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How likely is it that GraalVM becomes a reasonable default?


I guess general purpose JVM? I know you're doing great work with command line apps, and for the same reasons it seems like a nice fit for Lambda/FaaS. I was browsing the Graal website and they make a lot of claims about great performance but it's not so clear what the trade-offs are.


IIRC some people mentioned that GraalVM is good for startup (i.e. good for short-running apps that are used more or less often) but bad for long running applications because it can't do the same runtime optimizations the regular JVM can do.


That's not true @p-himik. Native image has those limitations, but graalvm does not.


I know some people using graalvm as their default jvm for work and I think things mostly just work.


Ah, OK, I stand corrected then. I was almost certain that using GraalVM always means ending up with a native image.


Nope. Graalvm is a jvm where the jit(? Might be a different part I'm thinking of) is written in java rather than natively. That's the big sell really. Writing optimizations in java is much easier.


I think that's a "big sell" for JDK implementors; not so much for consumers / regular programmers


The result is better performance


I don’t think they are there yet. The original C2 compiler has decades of development and optimization behind it. Do you have links to any trustworthy resources demonstrating the performance improvements?


Nope. I've heard the same as you. Although graalvm has some 1% speed up charts on their site, I've never investigated. The value seems to be that they can bring those optimizations to ruby etc. And they're making other languages as fast as java.


I think one could hypothetically write some optimizations which targeted clojure specifically, but I don't think anyone is doing that.


Except the fast feedback loop through repl-driven development, don't you agree that the data-oriented aspect of Clojure (working with .edn) is a superpower? I have a sql server stored procedure returning about 500 properties in a map, imagine having to create an object that represents this data in e.g C# or Java for test purposes. What would you do? If you have transformation logic, how do you write test-cases in a practical way? "I have this input, and this is the expected output that we put on a MQ". 🙂.


> imagine having to create an object that represents this data in e.g C# or Java for test purposes. What would you do? I would just create a map.


@p-himik Yeah, but so many C#/Java folks would just go to ORM at that point...


(...and they would deserve everything they get at that point 🙂 )


I think Hibernate supports executing arbitrary queries and returning a list of maps. A quick search suggests that's correct. But of course I agree with your statements anyway. :)


@p-himik this map is also nested, how do you represent this data in C# or Java? Maps in maps, and that comes with some semantics that "hides" the actual data shape such as Put... etc (maybe it's better in 2020): It's of course doable in C# and Java, but there is some more work and some more "stuff" that one has to think about (Imo) 🙂


Uhm, why is it nested? I imagine a row is a map.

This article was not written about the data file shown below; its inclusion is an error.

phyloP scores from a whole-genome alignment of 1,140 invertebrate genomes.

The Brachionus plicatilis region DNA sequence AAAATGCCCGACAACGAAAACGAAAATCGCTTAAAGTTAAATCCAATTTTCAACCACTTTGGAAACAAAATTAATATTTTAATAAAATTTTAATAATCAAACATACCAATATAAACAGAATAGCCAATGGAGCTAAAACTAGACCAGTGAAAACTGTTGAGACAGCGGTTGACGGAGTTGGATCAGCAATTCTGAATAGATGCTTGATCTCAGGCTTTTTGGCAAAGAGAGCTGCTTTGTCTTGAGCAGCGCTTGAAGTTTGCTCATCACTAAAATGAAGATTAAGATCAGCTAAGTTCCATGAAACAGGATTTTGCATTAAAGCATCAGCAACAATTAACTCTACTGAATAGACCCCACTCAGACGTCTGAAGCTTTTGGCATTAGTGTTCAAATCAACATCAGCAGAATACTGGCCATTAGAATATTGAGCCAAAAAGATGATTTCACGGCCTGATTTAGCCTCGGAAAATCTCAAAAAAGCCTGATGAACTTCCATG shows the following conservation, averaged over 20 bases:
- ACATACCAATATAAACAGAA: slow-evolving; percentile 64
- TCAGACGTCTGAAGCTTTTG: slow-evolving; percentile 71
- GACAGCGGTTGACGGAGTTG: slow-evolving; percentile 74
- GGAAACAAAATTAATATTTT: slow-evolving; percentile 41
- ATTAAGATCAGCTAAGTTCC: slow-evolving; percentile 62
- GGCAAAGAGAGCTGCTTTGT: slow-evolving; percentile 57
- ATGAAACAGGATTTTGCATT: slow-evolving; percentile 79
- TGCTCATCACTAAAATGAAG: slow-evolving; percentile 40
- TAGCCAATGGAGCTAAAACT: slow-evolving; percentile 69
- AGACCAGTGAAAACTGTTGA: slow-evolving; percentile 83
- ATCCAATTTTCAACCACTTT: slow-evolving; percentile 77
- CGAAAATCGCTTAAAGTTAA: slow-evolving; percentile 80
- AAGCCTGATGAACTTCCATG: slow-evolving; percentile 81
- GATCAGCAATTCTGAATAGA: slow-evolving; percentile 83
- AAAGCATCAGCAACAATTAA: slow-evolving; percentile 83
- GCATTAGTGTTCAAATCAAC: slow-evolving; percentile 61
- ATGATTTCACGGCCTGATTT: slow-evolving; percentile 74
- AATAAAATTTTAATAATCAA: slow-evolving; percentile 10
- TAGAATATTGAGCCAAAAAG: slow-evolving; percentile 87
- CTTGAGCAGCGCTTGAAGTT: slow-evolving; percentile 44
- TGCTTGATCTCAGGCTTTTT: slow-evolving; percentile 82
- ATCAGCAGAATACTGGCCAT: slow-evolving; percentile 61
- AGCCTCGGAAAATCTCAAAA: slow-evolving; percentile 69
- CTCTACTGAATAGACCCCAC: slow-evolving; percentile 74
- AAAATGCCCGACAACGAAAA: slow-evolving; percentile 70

Yeah, i'm refering to JSON or something else that can be nested in my previous reply. My bad.


Then yeah, maps of maps. Not different from Clojure in terms of the data shape. But quite a bit more cumbersome, mostly because of all the typing.


Exactly. In Clojure you can work with data, which you can copy around. Of course there are trade-offs, but for some domains, e.g where you transform X to Y most of the time... it's quite nice to use something that makes this kind of thing practical


@michael.e.loughlin I don't see this "great performance improvement" on most of my projects. What I do see is about 15% increase in memory usage.


That's one of the reasons I prefer OpenJ9 JDK - memory consumption is really low there. It's a pity that ClojureScript compiler does not work that well with it :(


This is interesting: > memory consumption is really low there Compared to what? Do you have any numbers to show?


Compared to every other JVM I know 😄


For a rough comparison, while I'm developing Chlorine (a package for the Atom editor, written in ClojureScript) I mostly use OpenJDK because compilation of CLJS in OpenJ9 sometimes give me strange results. So, after about 30 minutes, OpenJDK is showing 11% of my memory is being used for the Shadow-CLJS watch task. Most of the time, I can't have 11% of my memory being used so I change to OpenJ9. The same process, same arguments, is now showing 6.5% memory usage. There's also this article, that while a little old it does reproduce what I see on my development machine 🙂


Here's at least something: I sympathise with this comment: > Without actually knowing what youre doing, sure, the default settings on different JVMs can result in different heap sizes with the same workload.... But it wont have anything to do with one or the other being more efficient with memory.


@U06BE1L6T this is what people always say when I show these comparisons. The thing is, I've tried lots of different settings - none was able to beat OpenJ9


Maybe it works well for certain kind of applications. I might try this on some of my own projects to see how it compares


Well, I saw it consistently beating in memory every app I have on my machine, both that I'm writing and also java-based apps like DBeaver, yEd, etc...